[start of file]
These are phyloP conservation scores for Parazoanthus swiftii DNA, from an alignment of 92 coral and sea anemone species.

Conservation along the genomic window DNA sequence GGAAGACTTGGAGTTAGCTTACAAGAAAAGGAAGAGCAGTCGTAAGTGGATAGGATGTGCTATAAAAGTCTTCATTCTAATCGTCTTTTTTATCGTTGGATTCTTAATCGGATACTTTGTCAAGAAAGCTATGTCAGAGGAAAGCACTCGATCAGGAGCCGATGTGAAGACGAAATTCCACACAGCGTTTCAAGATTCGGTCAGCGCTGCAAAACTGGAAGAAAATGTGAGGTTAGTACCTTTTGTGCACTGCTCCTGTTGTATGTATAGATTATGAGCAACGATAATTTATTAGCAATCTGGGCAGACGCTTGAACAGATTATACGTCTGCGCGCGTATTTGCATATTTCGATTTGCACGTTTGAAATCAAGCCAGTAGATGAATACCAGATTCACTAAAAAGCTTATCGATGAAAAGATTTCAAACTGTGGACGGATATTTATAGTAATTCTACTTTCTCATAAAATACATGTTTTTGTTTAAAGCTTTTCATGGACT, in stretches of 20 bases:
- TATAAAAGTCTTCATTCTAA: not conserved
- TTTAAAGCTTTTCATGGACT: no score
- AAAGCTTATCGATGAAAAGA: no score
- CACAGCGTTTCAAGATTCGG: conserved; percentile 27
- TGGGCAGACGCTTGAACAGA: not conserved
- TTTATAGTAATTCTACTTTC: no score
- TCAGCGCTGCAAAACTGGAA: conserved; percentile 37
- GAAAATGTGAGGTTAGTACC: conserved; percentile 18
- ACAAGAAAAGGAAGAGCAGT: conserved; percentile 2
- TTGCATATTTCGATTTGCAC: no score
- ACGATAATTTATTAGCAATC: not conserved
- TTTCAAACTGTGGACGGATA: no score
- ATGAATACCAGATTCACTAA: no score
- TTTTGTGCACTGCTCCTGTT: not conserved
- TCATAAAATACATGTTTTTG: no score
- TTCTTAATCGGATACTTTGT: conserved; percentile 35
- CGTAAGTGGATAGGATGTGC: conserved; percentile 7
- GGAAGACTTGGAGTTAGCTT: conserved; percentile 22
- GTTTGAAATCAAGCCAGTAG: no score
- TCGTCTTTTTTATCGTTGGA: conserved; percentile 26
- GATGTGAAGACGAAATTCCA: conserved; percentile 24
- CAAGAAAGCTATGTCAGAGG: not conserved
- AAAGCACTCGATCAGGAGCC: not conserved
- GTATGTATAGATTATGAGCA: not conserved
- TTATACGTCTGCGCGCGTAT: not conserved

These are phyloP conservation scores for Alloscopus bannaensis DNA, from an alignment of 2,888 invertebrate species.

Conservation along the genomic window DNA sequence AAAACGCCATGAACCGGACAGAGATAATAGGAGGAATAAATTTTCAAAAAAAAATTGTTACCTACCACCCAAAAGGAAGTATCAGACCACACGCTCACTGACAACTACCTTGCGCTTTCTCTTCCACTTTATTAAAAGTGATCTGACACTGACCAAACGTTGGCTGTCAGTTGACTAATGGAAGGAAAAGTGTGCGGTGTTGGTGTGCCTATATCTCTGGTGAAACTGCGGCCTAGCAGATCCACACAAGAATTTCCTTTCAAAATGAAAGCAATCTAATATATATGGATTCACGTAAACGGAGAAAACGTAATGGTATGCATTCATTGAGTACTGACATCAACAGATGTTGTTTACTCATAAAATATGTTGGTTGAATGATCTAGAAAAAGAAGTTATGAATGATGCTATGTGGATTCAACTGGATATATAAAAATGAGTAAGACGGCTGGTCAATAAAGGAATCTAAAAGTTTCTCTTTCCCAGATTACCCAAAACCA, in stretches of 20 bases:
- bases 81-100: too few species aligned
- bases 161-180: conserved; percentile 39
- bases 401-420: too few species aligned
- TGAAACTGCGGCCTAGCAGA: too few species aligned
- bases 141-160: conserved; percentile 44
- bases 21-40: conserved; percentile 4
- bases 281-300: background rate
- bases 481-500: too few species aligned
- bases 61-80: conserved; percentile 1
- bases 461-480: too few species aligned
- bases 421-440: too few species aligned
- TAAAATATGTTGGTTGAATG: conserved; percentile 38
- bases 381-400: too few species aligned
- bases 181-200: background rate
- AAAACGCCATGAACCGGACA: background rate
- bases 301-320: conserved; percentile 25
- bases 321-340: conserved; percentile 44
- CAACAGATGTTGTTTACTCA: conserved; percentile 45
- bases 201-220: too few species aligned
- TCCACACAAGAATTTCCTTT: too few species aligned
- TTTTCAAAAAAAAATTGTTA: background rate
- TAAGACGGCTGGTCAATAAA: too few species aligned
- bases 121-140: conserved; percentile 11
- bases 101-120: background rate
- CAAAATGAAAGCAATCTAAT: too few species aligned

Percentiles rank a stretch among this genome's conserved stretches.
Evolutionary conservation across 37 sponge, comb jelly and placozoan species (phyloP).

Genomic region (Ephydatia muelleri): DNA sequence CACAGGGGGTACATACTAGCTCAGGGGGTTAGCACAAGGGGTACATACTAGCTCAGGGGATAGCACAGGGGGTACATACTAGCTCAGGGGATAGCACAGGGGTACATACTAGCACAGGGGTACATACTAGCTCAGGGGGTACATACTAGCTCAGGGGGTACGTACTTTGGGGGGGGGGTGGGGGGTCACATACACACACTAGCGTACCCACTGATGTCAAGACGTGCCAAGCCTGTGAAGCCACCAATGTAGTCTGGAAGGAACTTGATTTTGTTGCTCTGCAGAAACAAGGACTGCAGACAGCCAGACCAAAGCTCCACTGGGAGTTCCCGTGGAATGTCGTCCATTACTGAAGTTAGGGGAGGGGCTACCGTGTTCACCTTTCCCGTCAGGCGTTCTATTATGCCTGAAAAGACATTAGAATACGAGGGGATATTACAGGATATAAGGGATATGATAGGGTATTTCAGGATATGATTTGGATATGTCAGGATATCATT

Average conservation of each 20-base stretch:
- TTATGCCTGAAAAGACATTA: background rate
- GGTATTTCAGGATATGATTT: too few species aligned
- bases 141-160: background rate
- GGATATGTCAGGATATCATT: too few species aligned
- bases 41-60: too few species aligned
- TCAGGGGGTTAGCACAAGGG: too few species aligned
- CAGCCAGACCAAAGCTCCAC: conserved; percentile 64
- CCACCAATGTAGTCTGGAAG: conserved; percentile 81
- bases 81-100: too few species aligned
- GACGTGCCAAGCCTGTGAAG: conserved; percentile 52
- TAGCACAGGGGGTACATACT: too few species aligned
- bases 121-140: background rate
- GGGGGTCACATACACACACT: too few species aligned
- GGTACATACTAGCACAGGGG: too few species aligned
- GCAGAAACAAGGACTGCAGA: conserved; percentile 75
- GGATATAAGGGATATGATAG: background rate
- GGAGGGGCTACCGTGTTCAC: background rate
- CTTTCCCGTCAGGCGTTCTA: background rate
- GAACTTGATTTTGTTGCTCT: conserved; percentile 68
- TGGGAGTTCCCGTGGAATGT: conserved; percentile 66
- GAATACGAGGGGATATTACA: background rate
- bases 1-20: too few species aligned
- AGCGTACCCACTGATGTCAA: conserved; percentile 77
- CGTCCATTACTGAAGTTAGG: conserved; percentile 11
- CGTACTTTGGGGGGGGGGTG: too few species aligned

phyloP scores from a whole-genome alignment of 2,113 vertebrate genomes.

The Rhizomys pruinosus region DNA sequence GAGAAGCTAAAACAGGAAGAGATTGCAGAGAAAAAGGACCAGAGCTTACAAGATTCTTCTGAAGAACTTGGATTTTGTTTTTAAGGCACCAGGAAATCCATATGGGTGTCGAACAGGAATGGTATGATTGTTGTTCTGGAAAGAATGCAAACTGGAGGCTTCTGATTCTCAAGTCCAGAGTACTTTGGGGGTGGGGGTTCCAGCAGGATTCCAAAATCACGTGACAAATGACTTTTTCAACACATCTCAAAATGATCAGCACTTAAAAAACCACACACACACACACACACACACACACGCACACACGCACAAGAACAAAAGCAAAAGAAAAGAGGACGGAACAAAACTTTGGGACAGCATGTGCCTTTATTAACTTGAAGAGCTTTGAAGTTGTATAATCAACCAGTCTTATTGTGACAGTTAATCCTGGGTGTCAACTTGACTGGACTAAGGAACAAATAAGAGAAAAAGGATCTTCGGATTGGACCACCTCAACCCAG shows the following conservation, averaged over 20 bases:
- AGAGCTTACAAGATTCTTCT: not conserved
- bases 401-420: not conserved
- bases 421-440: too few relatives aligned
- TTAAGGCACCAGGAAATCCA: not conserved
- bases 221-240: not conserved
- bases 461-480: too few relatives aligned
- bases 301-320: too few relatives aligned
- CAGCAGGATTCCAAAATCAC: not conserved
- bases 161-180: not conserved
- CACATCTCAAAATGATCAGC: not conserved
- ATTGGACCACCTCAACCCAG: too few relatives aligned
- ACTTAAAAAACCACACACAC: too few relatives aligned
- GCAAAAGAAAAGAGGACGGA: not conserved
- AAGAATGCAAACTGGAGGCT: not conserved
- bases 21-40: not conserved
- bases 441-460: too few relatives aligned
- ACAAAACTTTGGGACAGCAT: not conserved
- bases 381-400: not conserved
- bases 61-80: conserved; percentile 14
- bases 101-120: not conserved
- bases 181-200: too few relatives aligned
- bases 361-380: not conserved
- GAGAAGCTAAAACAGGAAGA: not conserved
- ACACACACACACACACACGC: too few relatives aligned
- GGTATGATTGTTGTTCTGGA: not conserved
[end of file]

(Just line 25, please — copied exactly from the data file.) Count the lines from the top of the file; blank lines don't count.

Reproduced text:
- AAAGCACTCGATCAGGAGCC: not conserved